The northern and western aspects of Niseko Annupuri are enigmas. They bear the full brunt of prevailing winter storms, and yet if one chooses their location right, the powder can be as deep and soft as anywhere on the mountain. One such spot is the Kita-shamen, so it had long been on our radar to check out. With a forecast of blue skies and scattered snow showers – the best forecast for Niseko I’d seen in a few weeks – it seemed like today was the day for it.
A merry group of six set off from the Annupuri gondola lower station. Still in the throes of a global pandemic, the line for the lift was civilized, unlike when Japan’s borders were open to the world.
If you’re lucky enough to be reading this whilst in Japan in the future when borders are open, I feel for the fact that you’ll also be waiting in line much longer than we did on this particular day.
We were headed for Gate 2, in order to exit the ski area and head for the summit of Niseko Annupuri. It was the first time any of us had hiked to the summit from Gate 2. There was some cursory discussion about whether to put skins on, strap skis to backpacks, or just sling skis over shoulders and boot it. We sort of decided to just boot it. At the last minute, I re-checked the map and decided it was far enough to warrant an extra few seconds strapping my skis to my pack. The others just slung skis over shoulders.
Not too far into the bootpack, we were starting to punch through to the vegetation below. This ridgeline clearly sees a lot of wind. While moderately wind-packed, the snow cover was miserly. I stopped to put my skins on, wondering if the time lost to doing so would indeed be made up for in the easier climbing.
Skins made the going much easier, however, and I even soon caught up to Matt, our man way out front. I gained the small false peak and got my first glimpse of the Hirafu hordes climbing up to the peak from Gate 3.
“That is nothing,” said Simon to me afterwards. “Before the pandemic it was pure bedlam!”
In contrast to the relative warm sunshine of the southeast side of the mountain, at the summit, it was blowing a gale. Visibility was less than ideal for our descent onto the north face. We all kitted up for the descent a little apprehensive of what we were getting ourselves into.
Just as we were getting ready to launch ourselves off the scoured summit edge next to the summit shelter, the clouds cleared. This allowed us to see the perfect launching pad on the short western summit ridge heading away from the shelter. It was clearly going to be powder turns the whole way. Suddenly things seemed much brighter.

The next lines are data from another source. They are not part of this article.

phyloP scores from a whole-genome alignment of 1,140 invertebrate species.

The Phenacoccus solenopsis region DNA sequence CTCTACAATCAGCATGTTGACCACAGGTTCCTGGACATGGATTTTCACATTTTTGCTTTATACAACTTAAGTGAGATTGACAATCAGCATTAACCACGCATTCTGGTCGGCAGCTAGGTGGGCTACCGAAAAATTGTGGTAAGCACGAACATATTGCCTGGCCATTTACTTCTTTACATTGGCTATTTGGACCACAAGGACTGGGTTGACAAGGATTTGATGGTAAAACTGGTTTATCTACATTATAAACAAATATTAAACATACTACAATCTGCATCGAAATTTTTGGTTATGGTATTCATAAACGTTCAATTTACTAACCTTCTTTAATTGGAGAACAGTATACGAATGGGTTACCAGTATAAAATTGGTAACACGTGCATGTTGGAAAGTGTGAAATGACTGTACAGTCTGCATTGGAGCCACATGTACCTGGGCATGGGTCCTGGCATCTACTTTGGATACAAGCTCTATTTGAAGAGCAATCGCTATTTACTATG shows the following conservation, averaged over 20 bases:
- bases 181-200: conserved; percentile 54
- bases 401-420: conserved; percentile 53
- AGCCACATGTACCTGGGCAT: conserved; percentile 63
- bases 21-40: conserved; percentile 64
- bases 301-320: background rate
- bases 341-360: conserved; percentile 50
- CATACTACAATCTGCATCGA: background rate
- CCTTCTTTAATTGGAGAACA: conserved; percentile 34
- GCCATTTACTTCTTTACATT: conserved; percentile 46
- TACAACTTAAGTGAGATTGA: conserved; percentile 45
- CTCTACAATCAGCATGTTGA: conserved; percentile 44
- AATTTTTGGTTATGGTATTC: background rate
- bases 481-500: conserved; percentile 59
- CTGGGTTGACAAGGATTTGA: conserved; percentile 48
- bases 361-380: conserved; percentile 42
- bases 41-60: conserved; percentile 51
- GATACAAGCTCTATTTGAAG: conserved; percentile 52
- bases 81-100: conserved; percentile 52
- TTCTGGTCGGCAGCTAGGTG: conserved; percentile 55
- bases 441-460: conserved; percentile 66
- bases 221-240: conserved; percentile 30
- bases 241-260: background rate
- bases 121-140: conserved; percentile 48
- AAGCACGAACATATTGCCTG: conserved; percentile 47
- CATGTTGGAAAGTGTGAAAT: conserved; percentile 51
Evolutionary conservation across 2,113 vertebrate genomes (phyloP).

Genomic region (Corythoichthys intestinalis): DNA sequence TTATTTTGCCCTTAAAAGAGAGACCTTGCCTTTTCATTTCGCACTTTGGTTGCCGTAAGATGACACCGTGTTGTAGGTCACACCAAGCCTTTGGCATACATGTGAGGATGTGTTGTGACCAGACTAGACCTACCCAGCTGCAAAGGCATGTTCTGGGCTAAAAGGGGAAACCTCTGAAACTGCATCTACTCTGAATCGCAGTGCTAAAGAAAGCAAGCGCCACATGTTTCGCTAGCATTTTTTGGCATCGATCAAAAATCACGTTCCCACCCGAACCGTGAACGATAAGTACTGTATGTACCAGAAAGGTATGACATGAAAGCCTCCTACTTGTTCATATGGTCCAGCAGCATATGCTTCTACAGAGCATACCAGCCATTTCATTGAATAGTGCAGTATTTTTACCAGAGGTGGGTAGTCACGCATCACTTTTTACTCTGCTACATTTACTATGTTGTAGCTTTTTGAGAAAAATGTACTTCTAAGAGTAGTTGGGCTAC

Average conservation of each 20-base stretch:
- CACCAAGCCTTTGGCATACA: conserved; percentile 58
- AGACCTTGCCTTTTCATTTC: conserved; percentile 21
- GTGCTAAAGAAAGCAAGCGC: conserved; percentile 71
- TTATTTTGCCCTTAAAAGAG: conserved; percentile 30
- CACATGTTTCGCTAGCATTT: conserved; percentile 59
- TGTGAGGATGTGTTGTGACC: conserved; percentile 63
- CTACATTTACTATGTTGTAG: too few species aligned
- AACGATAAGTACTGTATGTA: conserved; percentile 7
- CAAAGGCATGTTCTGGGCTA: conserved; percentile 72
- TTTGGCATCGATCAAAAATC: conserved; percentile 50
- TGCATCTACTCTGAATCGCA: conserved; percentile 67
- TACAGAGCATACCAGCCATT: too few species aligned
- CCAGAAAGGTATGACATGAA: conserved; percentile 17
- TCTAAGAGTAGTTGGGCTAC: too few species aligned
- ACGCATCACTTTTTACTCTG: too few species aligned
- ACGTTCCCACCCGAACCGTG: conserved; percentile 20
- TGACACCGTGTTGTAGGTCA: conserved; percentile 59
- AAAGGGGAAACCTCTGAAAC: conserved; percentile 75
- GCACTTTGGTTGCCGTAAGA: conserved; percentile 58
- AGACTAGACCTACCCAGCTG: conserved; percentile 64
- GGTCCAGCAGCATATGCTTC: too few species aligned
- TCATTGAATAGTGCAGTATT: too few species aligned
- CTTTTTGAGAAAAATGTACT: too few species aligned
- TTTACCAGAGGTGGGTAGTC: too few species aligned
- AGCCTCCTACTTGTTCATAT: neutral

A number of people had already skied the slope before us, but overall we all had untracked lines. Pure heaven.
We all regrouped near the wooded bottom of the slope, and carried on the remaining few hundred meters to Route 58. A solid skin track was already set along the road, making things almost too easy.
And now it was a bluebird day.
The temptation to ski Iwaonupuri was strong. There was, after all, a nicely set skin track most of the way to the summit. But, we had other plans. We were keen to lap the Goshiki Bowl above Goshiki Onsen.
Suffice it to say that plan worked out nicely, despite the weather that rapidly deteriorated after our Goshiki Bowl of powder (Goshiki Bowl route overview coming soon).
With the weather fast deteriorating, and certainly no time for a soak in the hot pools, we made our mad dash for the Mikaeri Bowl and final descent back to Annupuri ski area. The only redeeming factor of that return was that we had a tailwind.
I dearly wanted to take photos of that descent, but the conditions just weren’t having it. As we descended to the racetrack back to Annupuri, I saw shooting cracks extend beyond my ski tips. Wind slab was forming fast. We spent no time savouring the slope. We just went for it.
The gully and well-used racetrack spat us out as promised at the base of Annupuri ski area. We re-grouped and congratulated each other on an eventful, enjoyable adventure out back in Niseko.